“Going to the Cloud” is a Psychological, Not a Technical Hurdle
Don’t worry, this isn’t yet another post about Cloud Computing, written by someone who isn’t an engineer. Well, actually, it sorta is… but not like all the other ones you’ve read…
Preamble: Move, Get Out the Way
A colleague and I were discussing a client’s massive organizational and technological inefficiencies. The situation was hampering people’s ability to get things done and I remarked that if only this client got rid of their cumbersome IT infrastructure and policies, and used more outsourced “cloud” solutions, everyone would be better off. My colleague — who shall remain nameless but who is legendary for his cynicism — said, “Really Dan, since when have you met an IT guy who willingly gives up control of his machines??” At first I thought he was right… but then later, in a moment of l’esprit d’escalier, I realized the answer to question: “Yes, yes, I have met them… and they are some of the best IT professionals out there — network administrators, technology and operations (tech & ops) managers — who have given up control of their boxes and have made their lives — and the lives of their clients and organizations — better run, more effective, less costly and less stressful. Yes, they are out there and I even know some of them personally.” Now, in the spirit of full disclosure, I’m a bit biased because I have some clients who are major suppliers of “cloud” solutions. However, I’ve also observed large cloud implementations from the end user perspective and — even with my extremely limited level of subject matter expertise — I’ve seen how joyful their lives have become at the other side of the Cloud rainbow. I also know that sometimes the Cloud turns dark and ugly… so if you’re gonna go clouding, make sure to work with a professional. So that’s the background story… now, let’s jump in to the topic at hand….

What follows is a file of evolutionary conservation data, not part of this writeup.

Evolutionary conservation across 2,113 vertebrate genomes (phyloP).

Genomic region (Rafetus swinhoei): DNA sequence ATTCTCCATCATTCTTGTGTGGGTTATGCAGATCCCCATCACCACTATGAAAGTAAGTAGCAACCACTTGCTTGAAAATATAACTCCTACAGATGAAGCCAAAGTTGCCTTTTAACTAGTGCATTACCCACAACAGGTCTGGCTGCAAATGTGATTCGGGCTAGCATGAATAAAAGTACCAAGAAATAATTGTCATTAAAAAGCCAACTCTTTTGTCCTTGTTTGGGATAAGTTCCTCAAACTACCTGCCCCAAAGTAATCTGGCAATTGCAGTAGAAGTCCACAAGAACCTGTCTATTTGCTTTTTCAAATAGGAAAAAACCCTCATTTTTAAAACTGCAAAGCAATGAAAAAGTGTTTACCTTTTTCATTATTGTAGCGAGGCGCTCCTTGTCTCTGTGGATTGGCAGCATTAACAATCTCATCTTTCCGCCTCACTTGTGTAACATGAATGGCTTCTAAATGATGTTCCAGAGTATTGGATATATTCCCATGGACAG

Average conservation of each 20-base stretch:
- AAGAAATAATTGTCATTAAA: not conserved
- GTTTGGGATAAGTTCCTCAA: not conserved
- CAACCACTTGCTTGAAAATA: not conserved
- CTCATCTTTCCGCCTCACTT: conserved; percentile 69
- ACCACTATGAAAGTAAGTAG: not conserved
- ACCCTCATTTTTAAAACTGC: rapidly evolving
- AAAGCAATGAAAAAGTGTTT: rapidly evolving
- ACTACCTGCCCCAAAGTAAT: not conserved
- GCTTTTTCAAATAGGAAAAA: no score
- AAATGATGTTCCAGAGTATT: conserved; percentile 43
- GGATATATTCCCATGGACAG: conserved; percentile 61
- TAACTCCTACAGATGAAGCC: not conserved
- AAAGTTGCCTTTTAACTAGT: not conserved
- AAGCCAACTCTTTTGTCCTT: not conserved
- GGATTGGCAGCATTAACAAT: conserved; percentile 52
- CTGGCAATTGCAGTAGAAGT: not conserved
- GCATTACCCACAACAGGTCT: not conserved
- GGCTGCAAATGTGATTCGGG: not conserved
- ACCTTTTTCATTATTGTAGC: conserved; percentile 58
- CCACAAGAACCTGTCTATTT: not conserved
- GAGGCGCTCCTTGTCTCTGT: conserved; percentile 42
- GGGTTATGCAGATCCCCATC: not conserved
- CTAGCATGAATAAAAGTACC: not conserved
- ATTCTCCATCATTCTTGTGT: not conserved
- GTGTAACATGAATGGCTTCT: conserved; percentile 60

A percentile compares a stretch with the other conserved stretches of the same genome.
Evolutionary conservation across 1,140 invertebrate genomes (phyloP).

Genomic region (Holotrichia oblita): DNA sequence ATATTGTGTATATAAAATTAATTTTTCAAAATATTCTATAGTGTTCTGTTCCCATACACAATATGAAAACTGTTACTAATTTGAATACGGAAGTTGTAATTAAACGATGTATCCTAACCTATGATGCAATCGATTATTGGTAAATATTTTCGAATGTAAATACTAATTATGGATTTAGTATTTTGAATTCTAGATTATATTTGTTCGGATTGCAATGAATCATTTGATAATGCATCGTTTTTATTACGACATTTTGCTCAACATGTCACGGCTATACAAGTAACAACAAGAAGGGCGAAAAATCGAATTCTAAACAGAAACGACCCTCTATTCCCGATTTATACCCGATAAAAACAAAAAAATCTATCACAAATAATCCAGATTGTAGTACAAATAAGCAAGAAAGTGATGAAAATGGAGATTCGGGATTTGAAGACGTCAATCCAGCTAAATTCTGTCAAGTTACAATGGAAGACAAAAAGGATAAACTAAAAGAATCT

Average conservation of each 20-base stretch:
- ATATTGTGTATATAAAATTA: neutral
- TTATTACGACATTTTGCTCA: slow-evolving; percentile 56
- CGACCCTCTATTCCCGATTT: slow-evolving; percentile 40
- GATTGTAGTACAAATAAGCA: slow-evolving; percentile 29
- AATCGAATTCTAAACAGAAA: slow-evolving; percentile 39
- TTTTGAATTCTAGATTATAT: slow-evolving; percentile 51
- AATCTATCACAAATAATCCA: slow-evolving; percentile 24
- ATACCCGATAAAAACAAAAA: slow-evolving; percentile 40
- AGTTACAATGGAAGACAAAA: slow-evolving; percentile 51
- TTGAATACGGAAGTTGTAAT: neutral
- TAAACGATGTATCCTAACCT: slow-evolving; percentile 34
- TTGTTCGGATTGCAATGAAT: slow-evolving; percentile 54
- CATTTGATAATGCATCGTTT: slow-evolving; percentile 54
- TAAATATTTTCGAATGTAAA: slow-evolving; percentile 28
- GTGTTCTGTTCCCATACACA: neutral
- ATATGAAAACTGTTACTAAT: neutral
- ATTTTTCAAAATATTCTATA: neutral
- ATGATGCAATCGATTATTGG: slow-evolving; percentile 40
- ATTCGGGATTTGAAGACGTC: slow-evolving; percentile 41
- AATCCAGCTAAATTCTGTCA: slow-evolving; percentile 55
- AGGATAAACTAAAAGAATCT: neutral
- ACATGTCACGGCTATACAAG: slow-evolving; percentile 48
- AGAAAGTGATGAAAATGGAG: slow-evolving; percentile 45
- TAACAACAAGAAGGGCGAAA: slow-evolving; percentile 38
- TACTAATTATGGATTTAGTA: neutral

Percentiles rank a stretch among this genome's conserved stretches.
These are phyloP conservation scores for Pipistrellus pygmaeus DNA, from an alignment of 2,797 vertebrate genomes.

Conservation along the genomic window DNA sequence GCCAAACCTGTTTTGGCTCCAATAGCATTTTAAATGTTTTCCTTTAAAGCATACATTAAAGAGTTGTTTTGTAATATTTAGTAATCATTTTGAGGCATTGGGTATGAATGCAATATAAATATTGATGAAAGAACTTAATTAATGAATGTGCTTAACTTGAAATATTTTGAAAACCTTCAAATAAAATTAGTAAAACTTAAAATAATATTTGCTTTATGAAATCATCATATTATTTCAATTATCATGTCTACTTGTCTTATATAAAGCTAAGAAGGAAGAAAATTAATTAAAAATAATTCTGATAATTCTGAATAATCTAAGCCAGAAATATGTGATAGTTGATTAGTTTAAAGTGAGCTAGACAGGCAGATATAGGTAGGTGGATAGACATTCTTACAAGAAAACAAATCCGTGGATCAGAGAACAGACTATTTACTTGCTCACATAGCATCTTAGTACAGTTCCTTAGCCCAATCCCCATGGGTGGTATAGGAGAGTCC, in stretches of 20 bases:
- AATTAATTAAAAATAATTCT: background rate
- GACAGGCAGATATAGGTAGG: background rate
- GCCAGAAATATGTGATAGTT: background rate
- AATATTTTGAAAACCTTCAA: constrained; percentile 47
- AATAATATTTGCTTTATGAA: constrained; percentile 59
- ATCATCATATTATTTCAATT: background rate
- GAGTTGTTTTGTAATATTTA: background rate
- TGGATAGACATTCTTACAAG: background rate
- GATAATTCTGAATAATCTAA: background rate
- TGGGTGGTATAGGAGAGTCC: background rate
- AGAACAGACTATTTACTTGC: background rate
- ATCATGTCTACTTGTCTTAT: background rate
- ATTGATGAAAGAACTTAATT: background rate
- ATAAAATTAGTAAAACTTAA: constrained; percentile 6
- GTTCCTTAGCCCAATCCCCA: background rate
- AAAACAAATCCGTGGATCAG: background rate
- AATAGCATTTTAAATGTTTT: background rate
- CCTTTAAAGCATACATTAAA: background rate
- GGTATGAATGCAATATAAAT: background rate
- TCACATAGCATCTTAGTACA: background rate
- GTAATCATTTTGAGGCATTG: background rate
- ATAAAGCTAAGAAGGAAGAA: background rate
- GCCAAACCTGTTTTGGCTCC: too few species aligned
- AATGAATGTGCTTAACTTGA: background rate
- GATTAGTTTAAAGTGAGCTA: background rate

Leaping into the Cloud
This is not a post about the technical features or business benefits of Cloud Computing, SaaS, Virtual Storage or other, related techniques and technologies. There are literally over 150 million of those. Besides, it’s easier and cheaper than ever to “go to the Cloud” ..and by the time you finish reading this, it will have become easier and cheaper yet. This is a post about the psychology of fear involved in making the leap to Cloud Computing. Granted, there are only about about 44 million of these sorts of posts… one order of magnitude down the Long Tail, but still… This is also a post about the fears commonly involved in changing an entrenched system or process… in other words, this post is not just for IT geeks.